Mickey Andrews Confirms Year-End Retirement Plans: Is Bobby Bowden Next?

Michael McGuffeeCorrespondent INovember 3, 2009

TALLAHASSEE, FL - NOVEMBER 29:  Receiver Jeffrey Demps #2 of the Florida Gators is brought down by linebacker Dekoda watson #36 of the Florida State Seminoles during the first half at Bobby Bowden Field at Doak Campbell Stadium on November 29, 2008 in Tallahassee, Florida.  Florida defeated Florida State 45-15.  (Photo by Marc Serota/Getty Images)
Marc Serota/Getty Images

Florida State defensive coordinator Mickey Andrews announced plans to retire at the end of this season through a statement released by the university today.

The 68-year-old Andrews, who hinted on several occasions that he planned to retire at the end of this season, made that decision official after 26 seasons with the Seminoles.

Andrews' statement in full was as follows:

"After last football season I told Diane I wanted to coach one more year. For several reasons we agreed that was the thing to do.

"We debated on when it should be announced—before the season or after it. Because of a lot of speculation and questioning from friends, family and media, we decided to go ahead and do it now.

"This is my last year as a football coach at Florida State. It has been a wonderful experience. We have been blessed.

"I just want to thank Coach Bowden for giving me the opportunity to come to Florida State in 1984. It has been 26 great years working for him. I also want to thank all the outstanding coaches and staff people I have worked with through the years.

"I especially want to thank all the players who gave so much of themselves to make this program so successful through the years.

"And finally, to the fans who make FSU so special—Go Noles!"

The announcement came three days after Florida State (4-4, 2-3 Atlantic Coast Conference) hung onto another narrow victory, outscoring N.C. State 45-42. The Seminoles surrendered 538 yards of total offense in the win, and are currently ranked 109th in the country in total defense.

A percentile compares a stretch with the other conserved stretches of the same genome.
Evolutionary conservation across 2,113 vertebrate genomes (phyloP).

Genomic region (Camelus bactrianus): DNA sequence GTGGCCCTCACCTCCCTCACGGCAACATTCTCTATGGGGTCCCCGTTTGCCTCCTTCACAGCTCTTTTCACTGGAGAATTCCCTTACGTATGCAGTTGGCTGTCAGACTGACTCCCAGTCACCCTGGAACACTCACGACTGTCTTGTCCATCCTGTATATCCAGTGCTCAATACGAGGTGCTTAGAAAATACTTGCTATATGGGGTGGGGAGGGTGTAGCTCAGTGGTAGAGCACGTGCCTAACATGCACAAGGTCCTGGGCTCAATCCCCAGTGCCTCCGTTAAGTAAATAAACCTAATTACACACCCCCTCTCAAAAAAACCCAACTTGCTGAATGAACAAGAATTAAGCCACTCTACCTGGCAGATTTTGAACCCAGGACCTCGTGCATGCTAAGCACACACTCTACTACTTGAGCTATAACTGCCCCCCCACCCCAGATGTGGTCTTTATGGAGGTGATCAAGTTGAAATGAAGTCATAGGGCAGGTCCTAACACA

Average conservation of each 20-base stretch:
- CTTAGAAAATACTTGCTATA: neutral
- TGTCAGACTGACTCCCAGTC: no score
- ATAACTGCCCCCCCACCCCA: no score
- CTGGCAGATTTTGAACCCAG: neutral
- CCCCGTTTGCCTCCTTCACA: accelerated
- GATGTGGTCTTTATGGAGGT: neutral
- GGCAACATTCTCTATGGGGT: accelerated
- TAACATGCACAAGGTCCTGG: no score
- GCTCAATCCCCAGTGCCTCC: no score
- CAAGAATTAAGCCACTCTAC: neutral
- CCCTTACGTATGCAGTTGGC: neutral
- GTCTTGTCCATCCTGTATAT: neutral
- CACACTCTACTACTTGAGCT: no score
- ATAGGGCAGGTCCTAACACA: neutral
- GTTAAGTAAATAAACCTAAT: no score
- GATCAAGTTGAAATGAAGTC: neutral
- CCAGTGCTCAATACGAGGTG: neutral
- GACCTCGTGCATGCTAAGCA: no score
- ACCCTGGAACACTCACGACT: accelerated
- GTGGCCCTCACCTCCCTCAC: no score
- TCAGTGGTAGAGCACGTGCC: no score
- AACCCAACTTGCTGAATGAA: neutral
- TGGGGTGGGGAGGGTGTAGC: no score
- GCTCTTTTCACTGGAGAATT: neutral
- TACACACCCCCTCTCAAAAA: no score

“You're putting too much on the offense when you don't play defense better than that," Andrews said Monday. “I guess probably the thing that stands out—for us to overcome it—we have to play smarter and we have to play with more determination.”

Andrews’ once dominant defensive unit has fallen by the wayside this season, giving up 10 more points per game than last season’s average as well as an uncanny 49 plays of 20 or more yards through eight games.

Even with the high-flying Seminole offense averaging 32 points per game, Florida State got off to an 0-3 start in conference play and won just two of the team’s first five home games. Saturday’s attendance against N.C. State of 67,712 was also the lowest at Doak Campbell Stadium since 1993.

However, the overall success of Andrews’ coaching tenure at Florida State lies in two national championships and a storied defense that was a dominant force for the better part of two decades.

Former Seminole defenders hailing from the Andrews’ era have made their presence felt all over the National Football League, including 19 first-round draft picks and 14 consensus All-Americans.

"He's been here 26 years and we've had such success and you just have to credit him with the success we've had since he came," FSU head coach Bobby Bowden said. "He's done such a great job. We'll miss him and his wife and family. He's a good church man and a good civic man and always has his priorities in order and puts his family ahead of football. He's a guy that has never slowed down. He's just as enthusiastic now as he was when he came here."

Andrews and his wife Diane were honored as the Grand Marshals of Florida State’s 2009 Homecoming Parade last weekend, and with the expected announcement of Andrews’ retirement today, the longtime coach will likely be honored again at FSU’s final home game against Maryland on Nov. 21.

At this point it is unclear as to how Florida State would go about naming a successor for Andrews. Bowden has yet to announce a timetable for his retirement, and it is not known whether he and head-coach-in-waiting Jimbo Fisher would make a decision jointly or if Fisher would be given the autonomy to make the decision on his own.

Andrews will stay on staff until Feb. 10, 2010—the date Bowden hired him 26 years ago to take charge of the Seminole defense.

Andrews is expected to address the media personally following the conclusion of tonight's practice.